Dixie Chicks Big Winners At The Grammys
A 'Nice' night for the Dixie Chicks
POSTED: 5:10 a.m. EST, February 12, 2007
• Dixie Chicks have album, song, record of year
• Red Hot Chili Peppers earn four awards
• Carrie Underwood is best new artist
• Mary J. Blige wins best R&B performance, album, song
By Todd Leopold
(CNN) -- The Dixie Chicks sang "Not Ready to Make Nice," but the Grammy Awards were certainly ready to make them winners, honoring the trio with five awards Sunday night.
The Chicks, who ignited controversy four years ago when lead singer Natalie Maines criticized President Bush on the eve of the Iraq war, won all five of the awards for which they were nominated, including the big three: album of the year (for "Taking the Long Way"), song of the year and record of the year (both for "Not Ready to Make Nice").
"I think people are using their freedom of speech with all these awards. We get the message," said Maines, paying tribute to other nominees with an oblique acknowledgement that the group was being honored as much for its stand as its music. "I'm very humbled."
The Chicks had a difficult time in the years before recording "Taking the Long Way." Once the biggest-selling group in country music -- the Chicks' first two albums, "Wide Open Spaces" and "Fly" -- were two of the most popular country albums ever -- they found themselves abandoned by country radio stations and pilloried by many fans for their political stand. Indeed, with "Taking the Long Way" the group members have said they don't consider themselves country artists anymore.
"We wouldn't have made this album without everything we went through, so we have no regrets," said band member Emily Robison. (Watch the Chicks talk about their big night )
Ironically, the Chicks' other awards included best country performance by a duo or group with vocal and best country album for "Taking the Long Way."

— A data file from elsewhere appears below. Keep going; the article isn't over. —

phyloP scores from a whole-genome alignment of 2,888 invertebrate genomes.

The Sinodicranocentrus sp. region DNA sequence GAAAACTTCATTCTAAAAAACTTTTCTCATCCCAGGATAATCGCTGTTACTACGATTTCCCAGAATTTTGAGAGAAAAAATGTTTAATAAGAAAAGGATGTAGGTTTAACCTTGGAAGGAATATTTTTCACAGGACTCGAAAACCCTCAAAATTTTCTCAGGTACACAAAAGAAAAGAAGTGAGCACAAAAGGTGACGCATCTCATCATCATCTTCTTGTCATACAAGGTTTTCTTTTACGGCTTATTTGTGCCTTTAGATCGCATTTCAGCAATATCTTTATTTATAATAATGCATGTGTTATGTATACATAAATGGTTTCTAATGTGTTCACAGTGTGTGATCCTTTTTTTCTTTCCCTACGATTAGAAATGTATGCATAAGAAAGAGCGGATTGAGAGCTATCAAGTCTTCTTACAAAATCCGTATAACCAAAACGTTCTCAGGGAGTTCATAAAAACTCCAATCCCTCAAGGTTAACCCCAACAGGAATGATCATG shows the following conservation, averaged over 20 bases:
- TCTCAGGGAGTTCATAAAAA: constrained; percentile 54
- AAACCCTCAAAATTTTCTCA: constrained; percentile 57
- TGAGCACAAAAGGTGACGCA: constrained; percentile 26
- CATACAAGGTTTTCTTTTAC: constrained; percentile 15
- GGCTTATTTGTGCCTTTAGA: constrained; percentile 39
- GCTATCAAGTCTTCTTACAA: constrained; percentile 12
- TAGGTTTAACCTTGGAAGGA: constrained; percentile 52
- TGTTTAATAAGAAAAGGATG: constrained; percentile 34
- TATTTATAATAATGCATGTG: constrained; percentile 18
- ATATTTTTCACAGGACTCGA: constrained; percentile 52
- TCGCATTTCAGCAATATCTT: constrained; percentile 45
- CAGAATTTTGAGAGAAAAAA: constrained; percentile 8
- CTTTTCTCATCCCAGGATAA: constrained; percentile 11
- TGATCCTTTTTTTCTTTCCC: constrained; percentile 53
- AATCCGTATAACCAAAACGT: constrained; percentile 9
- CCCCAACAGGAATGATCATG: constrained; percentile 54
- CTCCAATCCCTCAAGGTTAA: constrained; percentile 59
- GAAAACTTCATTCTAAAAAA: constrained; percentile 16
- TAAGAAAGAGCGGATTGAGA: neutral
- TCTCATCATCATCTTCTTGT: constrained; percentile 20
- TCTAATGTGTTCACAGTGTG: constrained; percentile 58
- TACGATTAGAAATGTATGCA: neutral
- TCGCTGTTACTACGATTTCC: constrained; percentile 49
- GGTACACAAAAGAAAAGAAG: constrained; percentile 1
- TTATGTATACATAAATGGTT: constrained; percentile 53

The Chicks -- Maines, Robison and Martie Maguire -- shared the song of the year award with co-writer Dan Wilson, formerly of Semisonic and Trip Shakespeare. "Taking the Long Way's" producer, the versatile Rick Rubin, won the producer of the year award -- his first after five nominations.
Mary J. Blige, who led all nominees with eight Grammy nods, took home three Sunday night, winning R&B performance, R&B album and R&B song. Blige overcame a number of personal problems before recording her album, "The Breakthrough," and alluded to them in her acceptance speeches.
"This is a great night for me," the singer said after the R&B performance award. "Success exposes who you really are, and I want to use this success to build bridges, not to burn them."
Before the show, Blige told CNN she's pleased just to be in the running.
"This is like a dream come true for me," the singer told Brooke Anderson on the red carpet. (Watch Blige talk about her appreciation for her position )
The Red Hot Chili Peppers won four Grammys: for best rock song, best rock performance by a duo or group with vocal (both for "Dani California"), best rock album and best limited edition package (for "Stadium Arcadium"). (Watch the Peppers describe their "awe" at music and life )
Carrie Underwood, a former "American Idol" champion, showed the continuing power of the hit Fox program in shaping stars. Underwood picked up Grammys for best new artist and best female country performance.
"This is absolutely unbelievable," Underwood said after the best new artist honor, adding "I owe everything to Simon Fuller," the creator of "Idol." The songwriters of her "Jesus, Take the Wheel" also tallied a win. (Watch Underwood talk about her rise to stardom )
Kelly Clarkson, the first "American Idol" winner, took home two Grammys in 2006. Other "Idol" winners have been nominated for the award.
The Grammys, which have suffered in the ratings in recent years, took a page from the "Idol" playbook by having viewers vote on an unknown singer to perform with Justin Timberlake. The winner was Robyn Troup of Houston, Texas.